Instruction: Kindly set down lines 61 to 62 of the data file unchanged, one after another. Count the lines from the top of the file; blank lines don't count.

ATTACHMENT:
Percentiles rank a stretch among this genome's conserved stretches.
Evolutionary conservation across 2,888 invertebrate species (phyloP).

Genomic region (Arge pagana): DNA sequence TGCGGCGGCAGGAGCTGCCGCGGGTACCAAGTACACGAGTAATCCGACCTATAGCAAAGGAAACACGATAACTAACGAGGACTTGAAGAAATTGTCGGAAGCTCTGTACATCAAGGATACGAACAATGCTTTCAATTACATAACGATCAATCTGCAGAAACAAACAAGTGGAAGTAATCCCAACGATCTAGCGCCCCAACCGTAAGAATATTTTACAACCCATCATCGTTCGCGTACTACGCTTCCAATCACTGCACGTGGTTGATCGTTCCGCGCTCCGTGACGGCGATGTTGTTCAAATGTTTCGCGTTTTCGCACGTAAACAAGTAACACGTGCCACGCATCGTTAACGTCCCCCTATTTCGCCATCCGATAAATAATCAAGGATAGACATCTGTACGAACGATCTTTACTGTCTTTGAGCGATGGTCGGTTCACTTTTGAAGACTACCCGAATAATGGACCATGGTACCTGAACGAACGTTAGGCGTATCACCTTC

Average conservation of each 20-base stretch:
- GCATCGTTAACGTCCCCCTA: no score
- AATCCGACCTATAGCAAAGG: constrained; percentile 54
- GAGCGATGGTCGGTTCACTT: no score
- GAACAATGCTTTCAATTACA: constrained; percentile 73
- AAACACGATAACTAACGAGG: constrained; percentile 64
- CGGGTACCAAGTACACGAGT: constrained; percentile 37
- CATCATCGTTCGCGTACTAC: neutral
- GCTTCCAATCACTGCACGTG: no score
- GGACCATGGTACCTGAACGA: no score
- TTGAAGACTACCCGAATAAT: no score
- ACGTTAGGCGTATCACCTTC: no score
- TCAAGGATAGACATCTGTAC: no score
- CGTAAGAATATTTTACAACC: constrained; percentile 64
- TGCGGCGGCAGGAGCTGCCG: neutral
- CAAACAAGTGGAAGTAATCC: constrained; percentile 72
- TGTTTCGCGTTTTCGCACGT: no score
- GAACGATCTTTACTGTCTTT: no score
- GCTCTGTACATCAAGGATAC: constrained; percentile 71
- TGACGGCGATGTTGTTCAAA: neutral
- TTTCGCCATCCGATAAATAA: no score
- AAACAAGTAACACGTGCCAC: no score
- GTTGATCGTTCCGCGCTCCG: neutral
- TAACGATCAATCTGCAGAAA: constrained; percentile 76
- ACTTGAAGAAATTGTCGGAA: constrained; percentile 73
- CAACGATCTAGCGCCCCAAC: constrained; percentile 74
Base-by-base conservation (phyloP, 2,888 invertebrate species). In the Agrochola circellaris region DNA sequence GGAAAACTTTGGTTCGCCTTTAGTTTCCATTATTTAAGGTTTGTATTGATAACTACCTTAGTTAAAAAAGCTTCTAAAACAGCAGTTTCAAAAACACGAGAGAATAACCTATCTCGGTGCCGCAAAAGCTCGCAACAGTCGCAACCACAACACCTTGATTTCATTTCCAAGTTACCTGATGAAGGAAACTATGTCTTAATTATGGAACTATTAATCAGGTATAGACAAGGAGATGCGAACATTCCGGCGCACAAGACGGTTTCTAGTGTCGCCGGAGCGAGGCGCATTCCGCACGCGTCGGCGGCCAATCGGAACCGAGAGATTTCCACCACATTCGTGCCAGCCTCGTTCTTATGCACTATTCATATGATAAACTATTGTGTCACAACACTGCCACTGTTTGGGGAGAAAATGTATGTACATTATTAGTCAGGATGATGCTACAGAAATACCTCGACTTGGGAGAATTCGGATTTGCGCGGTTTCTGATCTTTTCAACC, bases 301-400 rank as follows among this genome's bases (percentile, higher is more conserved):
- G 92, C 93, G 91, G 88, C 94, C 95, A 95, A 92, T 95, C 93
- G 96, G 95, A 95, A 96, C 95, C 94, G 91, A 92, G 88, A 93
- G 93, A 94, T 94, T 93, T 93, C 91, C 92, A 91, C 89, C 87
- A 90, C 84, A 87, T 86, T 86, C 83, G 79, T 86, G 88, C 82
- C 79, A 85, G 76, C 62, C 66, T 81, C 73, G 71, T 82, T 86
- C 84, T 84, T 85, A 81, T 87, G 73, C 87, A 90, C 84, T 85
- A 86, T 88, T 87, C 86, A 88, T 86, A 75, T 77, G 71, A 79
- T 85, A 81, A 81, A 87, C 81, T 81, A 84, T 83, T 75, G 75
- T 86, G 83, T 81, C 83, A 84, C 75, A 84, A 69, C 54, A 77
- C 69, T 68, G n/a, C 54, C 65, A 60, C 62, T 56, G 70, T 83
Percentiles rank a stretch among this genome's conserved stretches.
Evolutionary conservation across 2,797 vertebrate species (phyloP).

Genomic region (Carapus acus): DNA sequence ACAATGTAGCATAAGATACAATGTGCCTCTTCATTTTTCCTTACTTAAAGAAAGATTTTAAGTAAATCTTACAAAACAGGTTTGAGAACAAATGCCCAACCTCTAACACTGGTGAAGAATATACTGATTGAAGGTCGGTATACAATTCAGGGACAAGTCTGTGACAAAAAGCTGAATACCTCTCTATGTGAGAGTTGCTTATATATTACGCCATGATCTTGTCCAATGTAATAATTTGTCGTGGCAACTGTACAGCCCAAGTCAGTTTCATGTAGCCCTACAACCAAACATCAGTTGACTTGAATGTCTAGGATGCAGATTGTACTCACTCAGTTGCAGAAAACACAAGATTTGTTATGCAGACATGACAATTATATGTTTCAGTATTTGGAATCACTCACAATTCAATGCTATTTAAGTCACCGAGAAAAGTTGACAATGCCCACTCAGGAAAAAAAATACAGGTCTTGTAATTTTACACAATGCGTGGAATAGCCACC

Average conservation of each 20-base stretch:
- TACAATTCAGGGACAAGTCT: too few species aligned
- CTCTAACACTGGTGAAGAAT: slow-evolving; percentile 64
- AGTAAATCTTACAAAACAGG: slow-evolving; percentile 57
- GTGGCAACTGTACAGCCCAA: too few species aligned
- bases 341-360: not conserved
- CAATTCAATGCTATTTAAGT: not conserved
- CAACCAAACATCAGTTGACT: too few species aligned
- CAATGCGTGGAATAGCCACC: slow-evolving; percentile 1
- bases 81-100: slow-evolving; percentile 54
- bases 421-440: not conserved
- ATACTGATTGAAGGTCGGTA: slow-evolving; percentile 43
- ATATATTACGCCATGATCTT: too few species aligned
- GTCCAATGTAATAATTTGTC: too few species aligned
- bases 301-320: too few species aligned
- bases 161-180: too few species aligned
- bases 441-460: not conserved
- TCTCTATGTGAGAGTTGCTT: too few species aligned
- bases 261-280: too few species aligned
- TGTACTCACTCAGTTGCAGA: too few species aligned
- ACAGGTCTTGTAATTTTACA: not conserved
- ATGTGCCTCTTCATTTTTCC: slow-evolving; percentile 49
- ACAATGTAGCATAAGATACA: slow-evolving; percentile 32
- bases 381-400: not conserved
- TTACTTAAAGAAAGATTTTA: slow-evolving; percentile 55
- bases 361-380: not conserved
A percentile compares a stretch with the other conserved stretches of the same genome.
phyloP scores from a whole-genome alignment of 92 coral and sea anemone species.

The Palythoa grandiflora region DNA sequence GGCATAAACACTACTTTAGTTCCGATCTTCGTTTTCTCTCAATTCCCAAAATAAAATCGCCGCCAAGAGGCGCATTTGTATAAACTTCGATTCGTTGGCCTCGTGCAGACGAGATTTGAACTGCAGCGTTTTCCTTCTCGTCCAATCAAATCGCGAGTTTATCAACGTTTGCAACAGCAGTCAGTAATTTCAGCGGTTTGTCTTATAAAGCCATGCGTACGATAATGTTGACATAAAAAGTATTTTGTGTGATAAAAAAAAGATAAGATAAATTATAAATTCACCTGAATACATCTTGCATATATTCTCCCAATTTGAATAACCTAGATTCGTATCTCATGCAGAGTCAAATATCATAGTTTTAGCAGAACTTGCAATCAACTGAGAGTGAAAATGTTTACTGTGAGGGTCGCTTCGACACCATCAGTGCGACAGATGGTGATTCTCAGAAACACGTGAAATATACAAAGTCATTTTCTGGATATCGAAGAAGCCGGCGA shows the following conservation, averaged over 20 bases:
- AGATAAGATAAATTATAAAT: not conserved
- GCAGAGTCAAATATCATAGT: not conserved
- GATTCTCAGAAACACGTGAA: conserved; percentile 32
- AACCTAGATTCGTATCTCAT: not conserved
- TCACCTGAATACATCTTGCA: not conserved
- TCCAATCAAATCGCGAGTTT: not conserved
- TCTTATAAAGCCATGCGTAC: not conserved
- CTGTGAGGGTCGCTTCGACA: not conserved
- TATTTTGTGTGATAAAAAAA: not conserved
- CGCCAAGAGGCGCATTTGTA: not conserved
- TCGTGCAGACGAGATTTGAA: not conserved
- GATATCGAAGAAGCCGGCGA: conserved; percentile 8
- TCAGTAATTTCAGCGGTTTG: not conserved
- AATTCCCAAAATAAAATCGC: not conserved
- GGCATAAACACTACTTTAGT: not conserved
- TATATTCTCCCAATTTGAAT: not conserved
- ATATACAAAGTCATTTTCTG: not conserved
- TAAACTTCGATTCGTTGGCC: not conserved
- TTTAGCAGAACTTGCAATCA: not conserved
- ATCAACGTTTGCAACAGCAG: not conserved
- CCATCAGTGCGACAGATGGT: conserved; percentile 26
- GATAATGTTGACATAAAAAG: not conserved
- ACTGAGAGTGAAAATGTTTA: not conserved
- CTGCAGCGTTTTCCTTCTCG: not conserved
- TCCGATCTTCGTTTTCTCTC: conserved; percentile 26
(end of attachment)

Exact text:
- TCTCTATGTGAGAGTTGCTT: too few species aligned
- bases 261-280: too few species aligned